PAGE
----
How do we keep bias out of stories? Being an objective reporter is one of the pillars of journalism. I was brought onto the staff of the Clovis Roundup, in part, because a previous sports reporter was biased in his work. I was shown examples of how one’s bias can affect not only story coverage but the community as a whole. I want to stay in the middle ground in terms of reporting a story fairly. Learning how to avoid bias is important to me and to all journalists.
How is it that there are specific reporting jobs dedicated to producing social media content? I am leaning toward that type of work and would like to know how to get there, whether through cultivating certain qualities or learning how to refine ideas or angles to yield short, effective stories.
After listening to digital journalist and media strategist Val Hoeppner’s rousing talk on Tuesday, I’m wondering about Twitter engagement versus the amount of activity from reporters on Twitter. Hoeppner said that Twitter has only a 10% to 16% referral rate for many news outlets, but to me it’s where almost every reporter under the sun engages his or her audience around stories. Why do so many journalists invest in building their Twitter audience if Twitter isn’t giving them the most return on investment?
To what extent are journalists advocates? I want to report on issues that matter to me and my community, but where is the line between doing that and crossing into activism?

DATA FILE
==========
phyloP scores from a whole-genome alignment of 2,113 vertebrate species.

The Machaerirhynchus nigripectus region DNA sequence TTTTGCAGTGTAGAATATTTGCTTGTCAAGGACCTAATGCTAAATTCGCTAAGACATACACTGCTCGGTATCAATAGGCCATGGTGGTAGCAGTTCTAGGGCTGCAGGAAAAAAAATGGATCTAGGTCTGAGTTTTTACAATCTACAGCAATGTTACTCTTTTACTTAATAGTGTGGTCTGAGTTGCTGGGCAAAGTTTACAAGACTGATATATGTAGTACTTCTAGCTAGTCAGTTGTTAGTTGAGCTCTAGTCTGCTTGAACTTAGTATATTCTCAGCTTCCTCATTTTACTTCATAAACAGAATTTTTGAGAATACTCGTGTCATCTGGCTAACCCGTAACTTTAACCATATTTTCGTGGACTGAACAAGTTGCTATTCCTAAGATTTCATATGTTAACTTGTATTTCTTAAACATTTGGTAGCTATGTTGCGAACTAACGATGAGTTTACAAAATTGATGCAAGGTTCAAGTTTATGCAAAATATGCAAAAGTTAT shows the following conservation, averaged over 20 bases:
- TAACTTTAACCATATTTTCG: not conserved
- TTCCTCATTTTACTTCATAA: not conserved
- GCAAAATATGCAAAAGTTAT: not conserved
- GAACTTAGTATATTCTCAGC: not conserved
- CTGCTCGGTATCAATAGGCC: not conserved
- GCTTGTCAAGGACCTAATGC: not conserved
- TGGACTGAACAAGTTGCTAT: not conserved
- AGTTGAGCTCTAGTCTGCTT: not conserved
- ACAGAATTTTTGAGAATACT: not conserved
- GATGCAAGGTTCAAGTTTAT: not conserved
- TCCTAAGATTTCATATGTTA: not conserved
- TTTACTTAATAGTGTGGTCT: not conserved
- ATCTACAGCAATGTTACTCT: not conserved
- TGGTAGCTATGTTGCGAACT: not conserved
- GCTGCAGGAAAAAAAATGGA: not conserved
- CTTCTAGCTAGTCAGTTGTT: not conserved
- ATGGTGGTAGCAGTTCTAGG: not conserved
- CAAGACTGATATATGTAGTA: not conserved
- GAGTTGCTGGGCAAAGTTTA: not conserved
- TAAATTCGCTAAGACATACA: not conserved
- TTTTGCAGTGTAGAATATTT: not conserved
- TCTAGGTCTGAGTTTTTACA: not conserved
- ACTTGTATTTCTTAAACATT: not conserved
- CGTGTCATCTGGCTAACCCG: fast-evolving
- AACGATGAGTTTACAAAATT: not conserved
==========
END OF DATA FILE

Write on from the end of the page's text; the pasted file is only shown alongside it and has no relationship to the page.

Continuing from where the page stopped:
What are some coping mechanisms journalists can use when they feel their assignments are negatively affecting their mental health? We talked about how drinking from the fire hose of news is exhausting, yet we’re in a profession that requires us to report on hard things. I want to find a way that allows us to serve our audiences without pushing ourselves too far.
Females in the newsroom, especially those of color, are often underpaid when compared to other colleagues. As a Hispanic woman starting off at an entry level position, how do I ensure I am being treated equally? This is important because journalists of color are an asset and offer a variety of skills, including a new perspective regarding issues we personally experience and know too well.
Will journalism reach a pure state? Journalism consists of a bottom line, feeding our audience vast news coverage and struggling to keep jobs in the newsroom intact. But this is keeping quality content from being produced in the newsroom. Alleviating these pressures is important not only to journalists but also to our communities.
Before digital news, there was a lot stopping minorities and low income individuals from reading the news. Now, since news is online, it’s much easier to get, but that ease has come at a great cost to the industry. How do we make sure journalism continues to become more accessible to these demographics if the subscription-based model is the best way to keep the industry alive?
The importance of social media within the practice of journalism has increased substantially in the last decade. Has this trend impacted the ethics of journalists and media outlets that are active on social media and, if so, to what degree?
Why are some editors and patrons against the subscription model of delivering news? I have an idea of the answer to that question, but I’m always interested in hearing other thoughts and opinions, including an explanation of the pros and cons of such a model.